Efficacy as a noun dates from 1527 and is defined as the “(p)ower or capacity to produce effects.” It’s derived from the earlier Latin efficere meaning “to accomplish.” Its meaning hasn’t really changed since then and so we can call it a 16th century word – old enough.

Effectiveness as a noun is a little younger, with the OED identifying a first appearance in 1607, almost a hundred years after efficacy. It has a similar definition of, “(t)he quality of being effective.” Not surprisingly, it, too, can be traced back to the same Latin root as efficacy, efficere. However, it is a 17th century word so I can take some comfort (perhaps) in arguing that my use of efficacy is more “traditional.”

However, we can see something much more interesting if we take a peek at the Corpus of Historical American, which cover the period 1810-2009, and that certainly goes back further than my birth!

Here’s the chart of the behavior of the word efficacy since 1810:

The history of the word efficacy

efficacy 1810-2009

 Even before you click on the image to enlarge it, it’s clear that efficacy has been in a slow decline for decades. There’s been a modest upswing since the 1950’s but it’s nowhere near its glory days. So the inevitable question is, what has pushed it aside?

History of the word effectiveness

effectiveness 1810-2009

Well, well, well, what a surprise! The usurper turns out to have been no more than the Pretender to the Throne, effectiveness! From out of the shadows, the word has slowly increased its popularity to the point that it now hogs the limelight and commands center stage. Alas, poor efficacy, I knew it, Horatio.

The story might end there, with my claiming to be simply the sort of dude who uses older words, and who also is victim to the invisible hand of lexical change that can overturn the fortunes of synonyms. But there is something else: Although for most of the world, efficacy and effectiveness are synonymous (and dictionaries typically say that) there is a field in which they are not synonymous: the Clinical World.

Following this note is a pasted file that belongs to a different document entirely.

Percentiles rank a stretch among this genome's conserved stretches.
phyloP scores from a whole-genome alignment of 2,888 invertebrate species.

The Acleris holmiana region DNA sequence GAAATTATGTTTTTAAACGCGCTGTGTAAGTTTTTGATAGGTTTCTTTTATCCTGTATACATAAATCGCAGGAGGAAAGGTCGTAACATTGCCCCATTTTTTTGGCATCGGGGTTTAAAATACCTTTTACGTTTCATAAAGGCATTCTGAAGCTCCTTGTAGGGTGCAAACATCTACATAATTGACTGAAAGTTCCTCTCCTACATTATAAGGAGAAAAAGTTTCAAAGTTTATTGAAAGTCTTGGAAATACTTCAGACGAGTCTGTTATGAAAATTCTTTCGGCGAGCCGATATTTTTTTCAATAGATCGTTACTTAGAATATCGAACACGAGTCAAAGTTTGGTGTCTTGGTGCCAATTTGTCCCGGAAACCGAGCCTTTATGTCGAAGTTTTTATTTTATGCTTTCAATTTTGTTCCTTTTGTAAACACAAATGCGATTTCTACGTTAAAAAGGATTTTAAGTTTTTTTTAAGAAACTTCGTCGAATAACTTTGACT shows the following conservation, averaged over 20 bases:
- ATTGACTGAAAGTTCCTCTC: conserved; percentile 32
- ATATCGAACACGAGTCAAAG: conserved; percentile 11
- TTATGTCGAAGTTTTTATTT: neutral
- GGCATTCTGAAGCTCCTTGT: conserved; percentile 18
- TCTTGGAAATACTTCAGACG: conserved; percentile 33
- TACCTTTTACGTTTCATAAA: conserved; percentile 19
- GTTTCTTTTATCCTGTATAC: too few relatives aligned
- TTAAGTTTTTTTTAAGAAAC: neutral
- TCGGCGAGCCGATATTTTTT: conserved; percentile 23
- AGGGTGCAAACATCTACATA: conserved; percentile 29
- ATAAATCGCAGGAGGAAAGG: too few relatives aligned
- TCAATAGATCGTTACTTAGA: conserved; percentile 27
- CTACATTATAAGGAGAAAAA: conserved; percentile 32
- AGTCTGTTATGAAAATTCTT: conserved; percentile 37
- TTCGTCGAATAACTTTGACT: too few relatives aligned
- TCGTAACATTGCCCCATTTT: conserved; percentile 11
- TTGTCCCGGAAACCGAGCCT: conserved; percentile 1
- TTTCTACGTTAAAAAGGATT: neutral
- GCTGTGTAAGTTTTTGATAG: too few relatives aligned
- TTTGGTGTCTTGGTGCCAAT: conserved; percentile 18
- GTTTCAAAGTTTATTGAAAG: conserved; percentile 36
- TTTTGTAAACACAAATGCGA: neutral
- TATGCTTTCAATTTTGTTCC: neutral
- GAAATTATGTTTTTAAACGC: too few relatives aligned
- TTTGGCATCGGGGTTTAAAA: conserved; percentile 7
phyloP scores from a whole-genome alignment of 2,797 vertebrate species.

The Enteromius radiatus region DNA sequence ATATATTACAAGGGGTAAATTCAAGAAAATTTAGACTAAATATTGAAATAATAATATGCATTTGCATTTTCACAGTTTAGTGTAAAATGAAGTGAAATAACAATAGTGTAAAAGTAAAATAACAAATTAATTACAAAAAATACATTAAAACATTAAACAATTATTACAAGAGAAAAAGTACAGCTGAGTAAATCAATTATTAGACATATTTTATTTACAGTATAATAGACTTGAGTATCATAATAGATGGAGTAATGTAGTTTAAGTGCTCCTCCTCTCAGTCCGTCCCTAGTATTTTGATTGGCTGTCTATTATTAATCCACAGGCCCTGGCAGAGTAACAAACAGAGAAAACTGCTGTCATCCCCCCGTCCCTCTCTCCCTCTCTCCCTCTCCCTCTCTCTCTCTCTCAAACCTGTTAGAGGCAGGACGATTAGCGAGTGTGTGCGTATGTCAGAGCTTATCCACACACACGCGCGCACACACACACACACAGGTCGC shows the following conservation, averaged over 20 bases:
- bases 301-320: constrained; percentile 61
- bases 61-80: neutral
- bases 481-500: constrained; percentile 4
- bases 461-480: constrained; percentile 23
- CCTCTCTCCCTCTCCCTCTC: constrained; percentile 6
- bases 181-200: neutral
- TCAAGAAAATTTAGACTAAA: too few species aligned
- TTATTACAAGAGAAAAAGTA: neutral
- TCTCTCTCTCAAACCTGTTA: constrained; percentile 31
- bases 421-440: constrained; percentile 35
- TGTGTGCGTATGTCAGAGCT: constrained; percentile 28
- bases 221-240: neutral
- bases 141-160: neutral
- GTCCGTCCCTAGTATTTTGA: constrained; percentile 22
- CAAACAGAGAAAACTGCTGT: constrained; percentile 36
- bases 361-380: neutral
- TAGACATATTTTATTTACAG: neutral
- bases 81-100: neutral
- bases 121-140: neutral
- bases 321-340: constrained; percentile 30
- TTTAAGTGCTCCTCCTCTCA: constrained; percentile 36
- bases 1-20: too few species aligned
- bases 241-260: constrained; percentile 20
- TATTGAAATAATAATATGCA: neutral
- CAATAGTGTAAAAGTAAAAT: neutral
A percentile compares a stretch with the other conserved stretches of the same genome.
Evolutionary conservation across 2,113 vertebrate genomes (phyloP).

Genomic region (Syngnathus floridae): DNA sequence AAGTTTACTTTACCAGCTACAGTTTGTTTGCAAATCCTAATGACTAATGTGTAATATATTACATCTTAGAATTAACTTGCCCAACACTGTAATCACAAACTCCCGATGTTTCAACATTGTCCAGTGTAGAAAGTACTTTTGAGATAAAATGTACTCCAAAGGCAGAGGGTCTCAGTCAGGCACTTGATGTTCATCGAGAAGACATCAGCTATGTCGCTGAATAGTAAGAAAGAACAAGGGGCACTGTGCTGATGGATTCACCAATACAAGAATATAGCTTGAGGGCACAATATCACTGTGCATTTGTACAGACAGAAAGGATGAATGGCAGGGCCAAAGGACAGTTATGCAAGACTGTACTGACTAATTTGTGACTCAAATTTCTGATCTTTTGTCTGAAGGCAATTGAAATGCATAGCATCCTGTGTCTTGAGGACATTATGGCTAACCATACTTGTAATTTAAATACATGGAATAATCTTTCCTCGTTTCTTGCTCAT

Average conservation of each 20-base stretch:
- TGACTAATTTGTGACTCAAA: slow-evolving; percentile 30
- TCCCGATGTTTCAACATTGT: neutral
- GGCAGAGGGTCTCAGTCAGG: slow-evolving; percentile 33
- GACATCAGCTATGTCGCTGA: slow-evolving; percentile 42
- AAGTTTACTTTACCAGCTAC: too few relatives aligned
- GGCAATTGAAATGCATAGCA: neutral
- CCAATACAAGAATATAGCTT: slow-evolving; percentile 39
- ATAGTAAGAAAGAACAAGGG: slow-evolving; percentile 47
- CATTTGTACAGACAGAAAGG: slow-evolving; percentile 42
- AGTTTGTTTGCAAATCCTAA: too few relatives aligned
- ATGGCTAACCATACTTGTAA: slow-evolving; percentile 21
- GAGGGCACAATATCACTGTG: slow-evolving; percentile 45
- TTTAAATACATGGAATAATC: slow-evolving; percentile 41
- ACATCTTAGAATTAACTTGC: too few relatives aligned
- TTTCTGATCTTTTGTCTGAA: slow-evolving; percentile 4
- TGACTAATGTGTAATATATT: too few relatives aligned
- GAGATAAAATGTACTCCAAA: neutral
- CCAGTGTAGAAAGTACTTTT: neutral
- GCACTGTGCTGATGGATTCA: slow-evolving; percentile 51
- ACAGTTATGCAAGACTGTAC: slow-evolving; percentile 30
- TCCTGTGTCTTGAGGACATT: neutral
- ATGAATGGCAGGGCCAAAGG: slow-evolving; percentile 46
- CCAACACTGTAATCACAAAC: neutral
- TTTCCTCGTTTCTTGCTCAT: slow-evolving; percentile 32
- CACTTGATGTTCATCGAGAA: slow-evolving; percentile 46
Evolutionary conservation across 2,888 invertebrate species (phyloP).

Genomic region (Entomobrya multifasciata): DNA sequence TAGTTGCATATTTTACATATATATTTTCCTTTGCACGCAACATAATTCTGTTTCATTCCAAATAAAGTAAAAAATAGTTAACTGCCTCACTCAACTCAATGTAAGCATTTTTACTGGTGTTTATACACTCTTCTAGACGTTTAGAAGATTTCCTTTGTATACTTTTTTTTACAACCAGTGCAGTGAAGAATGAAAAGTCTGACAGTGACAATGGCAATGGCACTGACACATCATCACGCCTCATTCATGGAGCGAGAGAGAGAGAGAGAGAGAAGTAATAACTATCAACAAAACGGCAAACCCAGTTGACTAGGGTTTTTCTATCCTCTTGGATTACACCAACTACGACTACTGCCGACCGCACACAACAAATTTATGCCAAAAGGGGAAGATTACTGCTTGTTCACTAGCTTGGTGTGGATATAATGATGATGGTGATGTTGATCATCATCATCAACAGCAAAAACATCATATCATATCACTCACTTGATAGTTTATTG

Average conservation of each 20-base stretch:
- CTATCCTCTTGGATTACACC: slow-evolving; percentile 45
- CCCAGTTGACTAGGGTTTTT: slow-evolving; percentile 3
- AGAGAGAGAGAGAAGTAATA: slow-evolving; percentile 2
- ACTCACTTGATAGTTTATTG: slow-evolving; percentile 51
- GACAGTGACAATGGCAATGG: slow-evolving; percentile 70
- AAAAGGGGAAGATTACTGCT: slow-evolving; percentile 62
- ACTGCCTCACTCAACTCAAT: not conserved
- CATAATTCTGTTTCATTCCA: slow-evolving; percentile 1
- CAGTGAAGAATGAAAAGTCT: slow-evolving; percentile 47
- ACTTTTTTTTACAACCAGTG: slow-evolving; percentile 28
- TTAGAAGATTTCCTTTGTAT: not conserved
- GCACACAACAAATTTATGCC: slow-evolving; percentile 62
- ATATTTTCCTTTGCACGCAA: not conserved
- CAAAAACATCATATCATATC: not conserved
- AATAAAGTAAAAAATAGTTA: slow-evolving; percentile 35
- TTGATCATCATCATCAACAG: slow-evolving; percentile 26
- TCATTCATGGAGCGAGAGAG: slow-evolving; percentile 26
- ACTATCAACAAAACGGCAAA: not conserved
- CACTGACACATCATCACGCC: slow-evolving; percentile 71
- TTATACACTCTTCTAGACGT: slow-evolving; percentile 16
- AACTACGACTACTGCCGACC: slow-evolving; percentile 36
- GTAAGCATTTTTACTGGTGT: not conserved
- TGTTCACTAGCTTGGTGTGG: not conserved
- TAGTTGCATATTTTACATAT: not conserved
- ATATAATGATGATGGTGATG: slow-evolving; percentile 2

Ah. but that’s a story for another day…

[1] For some time, I took pleasure in pointing out that the “International Organization for Standards” was clearly guilty of failing to notice that the acronym should be IOS and ISO. Alas, my mistake was to assume the ISO was an acronym, when in fact, it allegedly isn’t! The organization say that it’s derived from the Greek word isos, meaning “equal” and that they did this so they wouldn’t have to use different acronyms in different countries based on the languages. For example, in France it would be Organization Internationale de Normalization (OIN), so ISO is international.

[2] When folks ask me if I speak more than one language, I say I’m bilingual and can speak both English AND American. One of the delights of being an Englishman Abroad is that not only have I had the chance to be immersed in the UK’s melange of dialects and accents for the first 30-something years of life but now I get to go through it all over again with the different flavors and recipes of American English. I’m comfortable with Fall, happy to spell tyres as tires, and say “to-MAY-toe” and not “to-MAH-toe.”

[3] The accuracy of using ghits as a measure of word use is always open to question but as a quick and dirty metric it’s used by linguists who want to get a feel for how the world of words is playing out. Arnold Zwicky used them in a recent blog about the prefix “telephon-” and Geoff Pullum has them in a post on “Assholocracy,” so I think I’m in pretty good company.